SPRINGFIELD, Mo. (KY3) – Two families of Ukrainian refugees, all of which are relatives, made there way to the Ozarks on Wednesday to begin a new life.
The group was welcomed to the area during a prayer service held at the Assemblies of God World Prayer Center in Springfield. The families fled from a war zone in the city of Militopol, north of Crimea. The group has been traveling for about a month now. They fled to Europe, and later made their way to Mexico.
Prayer on the Square organizer Dmitry Maftey met with the family at the southern border of the United States. On Wednesday, the group arrived in the Ozarks to be re-united with a relative in Rogersville. Maftey said the United States government granted the two families a humanitarian parole for one year.
All of the family members gathered together at the World Prayer Center and sang a song in their native language. Maftey said the theme of the song was about “refuge is in the lord and our enemies will never prevail against us.”
The family members spoke to KY3 in an exclusive interview about their journey. Maftey translated the conversation.
“When calamity comes, it’s hard to look, when buildings are destroyed, when families are torn apart, and when people die in the streets,” said members of the Mykola and Pavlo families.
While their story is different from many others, thousands face the same fate.
“We came here for one reason alone, because the war came into our city,” the family said.
Many challenges stood in the way before the family left their hometown.
“Fleeing right away was not possible,” they said. “It was fire everywhere. About three weeks into it, we decided to take a risk. “
Both families have about six or seven children, Maftey said.
“A lot of worry for our little children,” family members said. “This was the motive to decide.”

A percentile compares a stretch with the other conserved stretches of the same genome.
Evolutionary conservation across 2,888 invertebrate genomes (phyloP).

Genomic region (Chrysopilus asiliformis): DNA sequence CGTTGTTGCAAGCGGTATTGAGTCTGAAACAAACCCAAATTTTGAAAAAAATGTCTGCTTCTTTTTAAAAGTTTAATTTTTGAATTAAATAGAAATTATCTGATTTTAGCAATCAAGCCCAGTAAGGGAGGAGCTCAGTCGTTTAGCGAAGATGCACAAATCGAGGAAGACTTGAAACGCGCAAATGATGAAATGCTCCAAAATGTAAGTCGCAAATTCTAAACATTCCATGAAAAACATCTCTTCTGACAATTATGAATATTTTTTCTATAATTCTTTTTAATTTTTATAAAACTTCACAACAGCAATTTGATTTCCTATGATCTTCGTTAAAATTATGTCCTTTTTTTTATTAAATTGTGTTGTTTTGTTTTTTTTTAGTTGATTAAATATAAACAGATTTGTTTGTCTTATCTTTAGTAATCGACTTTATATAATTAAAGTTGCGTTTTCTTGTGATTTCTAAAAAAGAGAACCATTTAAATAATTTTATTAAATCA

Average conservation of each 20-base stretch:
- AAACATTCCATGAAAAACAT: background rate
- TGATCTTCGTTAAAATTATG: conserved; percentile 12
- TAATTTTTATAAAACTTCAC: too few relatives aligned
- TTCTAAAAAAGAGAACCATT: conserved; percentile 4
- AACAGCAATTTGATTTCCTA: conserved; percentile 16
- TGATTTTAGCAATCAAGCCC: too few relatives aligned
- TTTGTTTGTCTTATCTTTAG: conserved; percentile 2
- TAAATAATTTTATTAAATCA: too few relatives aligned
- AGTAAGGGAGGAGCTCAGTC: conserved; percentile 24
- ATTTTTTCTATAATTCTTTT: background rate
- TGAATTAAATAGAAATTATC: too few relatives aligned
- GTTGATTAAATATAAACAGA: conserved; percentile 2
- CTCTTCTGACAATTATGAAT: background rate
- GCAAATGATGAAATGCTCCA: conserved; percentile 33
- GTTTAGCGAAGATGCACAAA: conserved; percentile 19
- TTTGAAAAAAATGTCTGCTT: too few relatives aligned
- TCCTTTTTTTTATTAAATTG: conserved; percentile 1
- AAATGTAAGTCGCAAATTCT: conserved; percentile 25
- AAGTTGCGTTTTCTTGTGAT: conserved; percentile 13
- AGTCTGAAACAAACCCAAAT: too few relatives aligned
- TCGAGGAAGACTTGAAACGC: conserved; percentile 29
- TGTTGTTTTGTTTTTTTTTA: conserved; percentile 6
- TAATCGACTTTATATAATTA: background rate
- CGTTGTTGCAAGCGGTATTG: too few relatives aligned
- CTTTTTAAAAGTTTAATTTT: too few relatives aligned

The families prayed for safety as their journey began.
“God protected us from any open fire,” they said. “And during our time of fleeing, there was peace in our path.”
The group sang the lord’s prayer along with those at the World Prayer Center.
“It’s a blessing to sleep in peace,” the family said.
The Mykola and Pavlo families were greeted with smiles, hugs, and laughter on Wednesday. After their stop in Springfield, they looked forward to reconnecting with loved ones in the area.
“They’re looking for a home cooked meal tonight, and then a safe place to sleep,” described Carley Touchstone, the project champion for Ukraine at Assemblies of God.
The organizers say there are many other refugees that do not have families in the area, so people in Springfield can do quite a bit to help.
“There are hundreds and thousands of families like them,” Maftey described. “These people arrived in safety, and they are going to need their basic needs.”
Maftey said people in Springfield can help sponsor other families, even by helping pay for plane tickets.
“If you want to help sponsor some families in any way, shape, or form, you can contact any Slavic church,” he said.
Maftey said people in the area can reach out to Bread of Life Slavic Church in Rogersville, which has deep connections with many refugee families.
Maftey said many families are having to pay thousands of dollars for plane tickets to make their way to the United States. He said many families are having to travel through other countries before coming to the US
“If the government could expedite this process where these refugees can fly straight into the United States to save them all this month long travel, this would be a blessing,” he said.
As many other families begin a new life, the Mykola and Pavlo families said one need is greater than any other.
“I would like the people’s hearts to beat in accord with the Ukraine,” they said.
Family members said they have other relatives and friends still in Ukraine. The group said they constantly think of their hometown, and pray for the safety of others.
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